Baden-Powell and “Ging Gang” and 1920: an Unsupported Myth

The hitherto predominating claim on the internet is the tradition that scout movement founder Robert Baden-Powell wrote the song, based on his African experiences, for the 1st World Scout Jamboree 1920 (>5.000 results on internet search May 2015).

The tradition propagated widely on internet in the 2000-s, based on a h2g2 web article 2006 [9] and earlier versions of this Wikipedia article.

Baden-Powell´s connection with “Ging-Gang” is not supported by any kind of evidence; it is a myth.

  1. The song is not mentioned anywhere in archived documents and correspondence by Baden-Powell nor in the 1st World Scout Jamboree documentation.
  2. The complete song was published in Sweden in 1905 = 15 years before the Jamboree in question.
  3. In the earliest English scout song books with “Ging Gang” (in 1952[5] and 1957[6]) the song is commented “Scout traditional” and “No-one really knows where it started”, respectively.

Other Claims/Hypotheses without Evidence

  • Guyanan native song/dance: in song books in the USA from around 1970 and onwards
  • Red indian tribe, Iroqouis: source internet
  • Mozart theme from the 1st symphony used for the score: source older versions of this article (N.B. other equally or more similar music from before 1900 exists).


“Ging Gang” in various forms (and its close cousins) has been recorded by a number of artists and become hits during nearly a century in various parts of the world, many in UK. Several of the versions are available on the internet. The very first recording was made in New York, USA: “Kinkan” (1926) with two Swedish-American men´s choirs, Lyran and Svenska Gleeklubben. Other examples are “Nick-O-Deemo” in USA (1948) with ex-City Slicker Red Ingle, “Kiliwatch” (1960) with The Cousins from Belgium, “Shin Gan Goo” (1961) with Karl Denver, The Scaffold (1969), a reggae (1969) with The Megatons aka The Rudies, The Tremeloes (1977) and "Dirk and Stig" (1978) (Eric Idle and Rikki Fataar, assuming their identities from The Rutles). Further, a reggae mix (1993) with German Inner Kneipe and “Ding Dong Golly” (around 2006?) with Philippine star actresses Kim Chiu and Sandara Park. The song has also been used in movies and TV shows; for example sung by Eric Rapton & B.O.D.G. in the animated TV series 'Victor & Hugo - Bunglers in Crime' episode 'Scout's Dishonour'(1991), included in the animated movie, 'Asterix Conquers America' (1994) and in the episode 'Ging Gang Goolie' of 'Boardwalk Empire' (2012).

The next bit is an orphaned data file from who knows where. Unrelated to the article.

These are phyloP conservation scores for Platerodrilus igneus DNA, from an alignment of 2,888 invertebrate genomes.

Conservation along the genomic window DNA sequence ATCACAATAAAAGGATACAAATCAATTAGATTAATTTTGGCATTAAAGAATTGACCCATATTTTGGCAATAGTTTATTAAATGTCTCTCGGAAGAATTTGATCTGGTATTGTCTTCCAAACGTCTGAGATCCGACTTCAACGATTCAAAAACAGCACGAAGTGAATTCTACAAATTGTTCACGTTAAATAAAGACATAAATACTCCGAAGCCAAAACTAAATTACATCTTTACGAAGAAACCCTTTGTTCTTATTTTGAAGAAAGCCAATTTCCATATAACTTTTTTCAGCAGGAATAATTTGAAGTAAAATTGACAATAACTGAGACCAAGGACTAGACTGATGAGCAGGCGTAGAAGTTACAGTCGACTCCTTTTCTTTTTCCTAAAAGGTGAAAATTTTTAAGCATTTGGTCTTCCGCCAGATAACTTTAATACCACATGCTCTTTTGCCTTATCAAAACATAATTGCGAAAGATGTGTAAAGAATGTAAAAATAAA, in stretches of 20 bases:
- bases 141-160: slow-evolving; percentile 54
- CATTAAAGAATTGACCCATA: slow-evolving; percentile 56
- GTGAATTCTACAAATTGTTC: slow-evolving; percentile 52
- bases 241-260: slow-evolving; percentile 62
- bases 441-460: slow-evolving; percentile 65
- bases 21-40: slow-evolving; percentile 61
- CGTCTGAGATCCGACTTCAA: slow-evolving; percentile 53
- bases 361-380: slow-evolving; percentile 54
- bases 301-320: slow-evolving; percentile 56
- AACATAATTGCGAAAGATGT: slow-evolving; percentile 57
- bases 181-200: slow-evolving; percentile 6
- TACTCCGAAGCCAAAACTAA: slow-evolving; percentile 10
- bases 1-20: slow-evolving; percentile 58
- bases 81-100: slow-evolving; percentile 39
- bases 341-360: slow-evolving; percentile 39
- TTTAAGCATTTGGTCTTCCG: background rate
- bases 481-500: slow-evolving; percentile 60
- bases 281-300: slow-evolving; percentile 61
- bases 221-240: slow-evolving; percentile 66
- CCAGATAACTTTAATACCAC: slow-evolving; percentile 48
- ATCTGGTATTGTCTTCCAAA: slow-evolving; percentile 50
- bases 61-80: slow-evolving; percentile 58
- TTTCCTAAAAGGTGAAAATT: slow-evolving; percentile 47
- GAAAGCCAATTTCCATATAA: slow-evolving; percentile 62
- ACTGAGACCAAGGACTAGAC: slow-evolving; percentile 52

The earliest documented lyrics of “Ging-Gang”, 1905[2] The earliest documented lyrics of an “English” version of "Ging Gang", 1952[5][10]

Hinkan, kolikolikolikolifejsan,
Kinkan koh, kinkan koh
Hinkan kolikolikolikolifejsan,
Kinkan koh, kinkan koh
Ava, illa shava O, illa shava Kolifejs!
Ava, illa shava O, illa shava Kolifejs!
Tjolafalla, tjolafalla!”


Ging gang gooli gooli gooli gooli Watcha
Ging gang goo, ging gang goo,
Ging gang gooli gooli gooli gooli Watcha
Ging gang goo, ging gang goo.
Heyla heyla sheyla heyla sheyla heyla Ho!
Heyla heyla sheyla heyla sheyla heyla Ho!
Shali walli shali walli shali walli shali walli
Oompah, oompah….”